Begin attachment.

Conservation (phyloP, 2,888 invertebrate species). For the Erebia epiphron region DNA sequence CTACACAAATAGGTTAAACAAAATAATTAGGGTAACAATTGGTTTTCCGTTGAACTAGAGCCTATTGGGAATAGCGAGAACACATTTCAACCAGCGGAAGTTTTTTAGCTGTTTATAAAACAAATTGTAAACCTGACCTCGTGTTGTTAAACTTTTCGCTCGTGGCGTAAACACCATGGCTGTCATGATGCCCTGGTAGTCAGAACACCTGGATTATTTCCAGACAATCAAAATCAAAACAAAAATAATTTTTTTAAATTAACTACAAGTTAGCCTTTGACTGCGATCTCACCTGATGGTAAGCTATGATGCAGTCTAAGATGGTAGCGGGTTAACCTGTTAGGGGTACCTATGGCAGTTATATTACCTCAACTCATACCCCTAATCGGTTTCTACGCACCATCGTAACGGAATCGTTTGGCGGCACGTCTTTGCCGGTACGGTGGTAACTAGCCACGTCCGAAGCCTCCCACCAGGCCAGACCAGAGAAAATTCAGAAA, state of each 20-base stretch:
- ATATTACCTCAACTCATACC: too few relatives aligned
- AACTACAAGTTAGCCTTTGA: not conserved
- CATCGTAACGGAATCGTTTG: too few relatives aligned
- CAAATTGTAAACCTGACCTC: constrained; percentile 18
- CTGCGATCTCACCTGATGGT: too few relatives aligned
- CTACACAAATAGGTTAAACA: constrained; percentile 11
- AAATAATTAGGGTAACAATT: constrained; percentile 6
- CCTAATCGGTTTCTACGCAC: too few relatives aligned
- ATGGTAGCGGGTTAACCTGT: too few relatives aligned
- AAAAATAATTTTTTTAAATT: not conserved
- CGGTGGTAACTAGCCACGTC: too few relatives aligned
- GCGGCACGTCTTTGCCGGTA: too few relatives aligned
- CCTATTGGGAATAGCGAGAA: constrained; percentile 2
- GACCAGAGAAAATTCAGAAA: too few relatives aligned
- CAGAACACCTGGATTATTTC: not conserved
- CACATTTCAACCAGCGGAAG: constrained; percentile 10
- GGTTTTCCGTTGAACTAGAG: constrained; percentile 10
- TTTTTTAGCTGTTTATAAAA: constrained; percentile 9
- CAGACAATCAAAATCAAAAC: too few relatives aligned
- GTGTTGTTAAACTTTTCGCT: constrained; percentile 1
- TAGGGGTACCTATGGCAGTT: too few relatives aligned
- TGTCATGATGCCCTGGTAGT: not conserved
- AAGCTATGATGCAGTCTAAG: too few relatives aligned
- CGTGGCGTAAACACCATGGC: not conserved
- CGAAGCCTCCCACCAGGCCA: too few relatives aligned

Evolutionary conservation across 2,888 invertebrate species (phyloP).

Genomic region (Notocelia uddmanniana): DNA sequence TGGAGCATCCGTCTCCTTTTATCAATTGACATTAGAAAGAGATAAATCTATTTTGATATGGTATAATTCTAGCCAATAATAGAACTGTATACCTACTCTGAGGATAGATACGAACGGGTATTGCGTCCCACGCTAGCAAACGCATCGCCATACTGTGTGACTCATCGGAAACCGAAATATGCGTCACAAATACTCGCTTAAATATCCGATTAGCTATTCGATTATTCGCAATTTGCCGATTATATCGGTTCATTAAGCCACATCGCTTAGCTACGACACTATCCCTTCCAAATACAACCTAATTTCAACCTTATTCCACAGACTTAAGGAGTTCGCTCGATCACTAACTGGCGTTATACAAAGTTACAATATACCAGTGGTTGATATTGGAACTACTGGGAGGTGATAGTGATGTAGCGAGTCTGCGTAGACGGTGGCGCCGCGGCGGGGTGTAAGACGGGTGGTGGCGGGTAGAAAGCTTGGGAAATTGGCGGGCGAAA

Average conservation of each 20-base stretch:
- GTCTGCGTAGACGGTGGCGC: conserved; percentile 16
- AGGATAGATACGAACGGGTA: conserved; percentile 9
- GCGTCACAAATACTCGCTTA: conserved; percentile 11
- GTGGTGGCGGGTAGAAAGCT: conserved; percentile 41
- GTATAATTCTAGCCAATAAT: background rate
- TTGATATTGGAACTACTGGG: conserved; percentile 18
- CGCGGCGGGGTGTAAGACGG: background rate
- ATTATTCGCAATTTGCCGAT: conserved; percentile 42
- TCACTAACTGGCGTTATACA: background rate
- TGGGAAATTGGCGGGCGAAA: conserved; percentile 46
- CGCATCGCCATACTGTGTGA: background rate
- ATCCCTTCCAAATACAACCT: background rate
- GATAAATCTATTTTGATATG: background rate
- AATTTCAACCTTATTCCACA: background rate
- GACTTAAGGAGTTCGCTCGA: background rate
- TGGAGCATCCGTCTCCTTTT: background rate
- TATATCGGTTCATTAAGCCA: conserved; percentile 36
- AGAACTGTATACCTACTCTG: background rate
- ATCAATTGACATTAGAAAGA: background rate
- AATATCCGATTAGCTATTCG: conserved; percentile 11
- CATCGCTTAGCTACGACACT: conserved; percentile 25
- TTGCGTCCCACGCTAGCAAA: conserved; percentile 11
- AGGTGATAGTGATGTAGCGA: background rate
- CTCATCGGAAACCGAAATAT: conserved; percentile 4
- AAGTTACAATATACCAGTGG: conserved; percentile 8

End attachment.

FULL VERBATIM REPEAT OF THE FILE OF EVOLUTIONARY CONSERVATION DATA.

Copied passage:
Conservation (phyloP, 2,888 invertebrate species). For the Erebia epiphron region DNA sequence CTACACAAATAGGTTAAACAAAATAATTAGGGTAACAATTGGTTTTCCGTTGAACTAGAGCCTATTGGGAATAGCGAGAACACATTTCAACCAGCGGAAGTTTTTTAGCTGTTTATAAAACAAATTGTAAACCTGACCTCGTGTTGTTAAACTTTTCGCTCGTGGCGTAAACACCATGGCTGTCATGATGCCCTGGTAGTCAGAACACCTGGATTATTTCCAGACAATCAAAATCAAAACAAAAATAATTTTTTTAAATTAACTACAAGTTAGCCTTTGACTGCGATCTCACCTGATGGTAAGCTATGATGCAGTCTAAGATGGTAGCGGGTTAACCTGTTAGGGGTACCTATGGCAGTTATATTACCTCAACTCATACCCCTAATCGGTTTCTACGCACCATCGTAACGGAATCGTTTGGCGGCACGTCTTTGCCGGTACGGTGGTAACTAGCCACGTCCGAAGCCTCCCACCAGGCCAGACCAGAGAAAATTCAGAAA, state of each 20-base stretch:
- ATATTACCTCAACTCATACC: too few relatives aligned
- AACTACAAGTTAGCCTTTGA: not conserved
- CATCGTAACGGAATCGTTTG: too few relatives aligned
- CAAATTGTAAACCTGACCTC: constrained; percentile 18
- CTGCGATCTCACCTGATGGT: too few relatives aligned
- CTACACAAATAGGTTAAACA: constrained; percentile 11
- AAATAATTAGGGTAACAATT: constrained; percentile 6
- CCTAATCGGTTTCTACGCAC: too few relatives aligned
- ATGGTAGCGGGTTAACCTGT: too few relatives aligned
- AAAAATAATTTTTTTAAATT: not conserved
- CGGTGGTAACTAGCCACGTC: too few relatives aligned
- GCGGCACGTCTTTGCCGGTA: too few relatives aligned
- CCTATTGGGAATAGCGAGAA: constrained; percentile 2
- GACCAGAGAAAATTCAGAAA: too few relatives aligned
- CAGAACACCTGGATTATTTC: not conserved
- CACATTTCAACCAGCGGAAG: constrained; percentile 10
- GGTTTTCCGTTGAACTAGAG: constrained; percentile 10
- TTTTTTAGCTGTTTATAAAA: constrained; percentile 9
- CAGACAATCAAAATCAAAAC: too few relatives aligned
- GTGTTGTTAAACTTTTCGCT: constrained; percentile 1
- TAGGGGTACCTATGGCAGTT: too few relatives aligned
- TGTCATGATGCCCTGGTAGT: not conserved
- AAGCTATGATGCAGTCTAAG: too few relatives aligned
- CGTGGCGTAAACACCATGGC: not conserved
- CGAAGCCTCCCACCAGGCCA: too few relatives aligned

Evolutionary conservation across 2,888 invertebrate species (phyloP).

Genomic region (Notocelia uddmanniana): DNA sequence TGGAGCATCCGTCTCCTTTTATCAATTGACATTAGAAAGAGATAAATCTATTTTGATATGGTATAATTCTAGCCAATAATAGAACTGTATACCTACTCTGAGGATAGATACGAACGGGTATTGCGTCCCACGCTAGCAAACGCATCGCCATACTGTGTGACTCATCGGAAACCGAAATATGCGTCACAAATACTCGCTTAAATATCCGATTAGCTATTCGATTATTCGCAATTTGCCGATTATATCGGTTCATTAAGCCACATCGCTTAGCTACGACACTATCCCTTCCAAATACAACCTAATTTCAACCTTATTCCACAGACTTAAGGAGTTCGCTCGATCACTAACTGGCGTTATACAAAGTTACAATATACCAGTGGTTGATATTGGAACTACTGGGAGGTGATAGTGATGTAGCGAGTCTGCGTAGACGGTGGCGCCGCGGCGGGGTGTAAGACGGGTGGTGGCGGGTAGAAAGCTTGGGAAATTGGCGGGCGAAA

Average conservation of each 20-base stretch:
- GTCTGCGTAGACGGTGGCGC: conserved; percentile 16
- AGGATAGATACGAACGGGTA: conserved; percentile 9
- GCGTCACAAATACTCGCTTA: conserved; percentile 11
- GTGGTGGCGGGTAGAAAGCT: conserved; percentile 41
- GTATAATTCTAGCCAATAAT: background rate
- TTGATATTGGAACTACTGGG: conserved; percentile 18
- CGCGGCGGGGTGTAAGACGG: background rate
- ATTATTCGCAATTTGCCGAT: conserved; percentile 42
- TCACTAACTGGCGTTATACA: background rate
- TGGGAAATTGGCGGGCGAAA: conserved; percentile 46
- CGCATCGCCATACTGTGTGA: background rate
- ATCCCTTCCAAATACAACCT: background rate
- GATAAATCTATTTTGATATG: background rate
- AATTTCAACCTTATTCCACA: background rate
- GACTTAAGGAGTTCGCTCGA: background rate
- TGGAGCATCCGTCTCCTTTT: background rate
- TATATCGGTTCATTAAGCCA: conserved; percentile 36
- AGAACTGTATACCTACTCTG: background rate
- ATCAATTGACATTAGAAAGA: background rate
- AATATCCGATTAGCTATTCG: conserved; percentile 11
- CATCGCTTAGCTACGACACT: conserved; percentile 25
- TTGCGTCCCACGCTAGCAAA: conserved; percentile 11
- AGGTGATAGTGATGTAGCGA: background rate
- CTCATCGGAAACCGAAATAT: conserved; percentile 4
- AAGTTACAATATACCAGTGG: conserved; percentile 8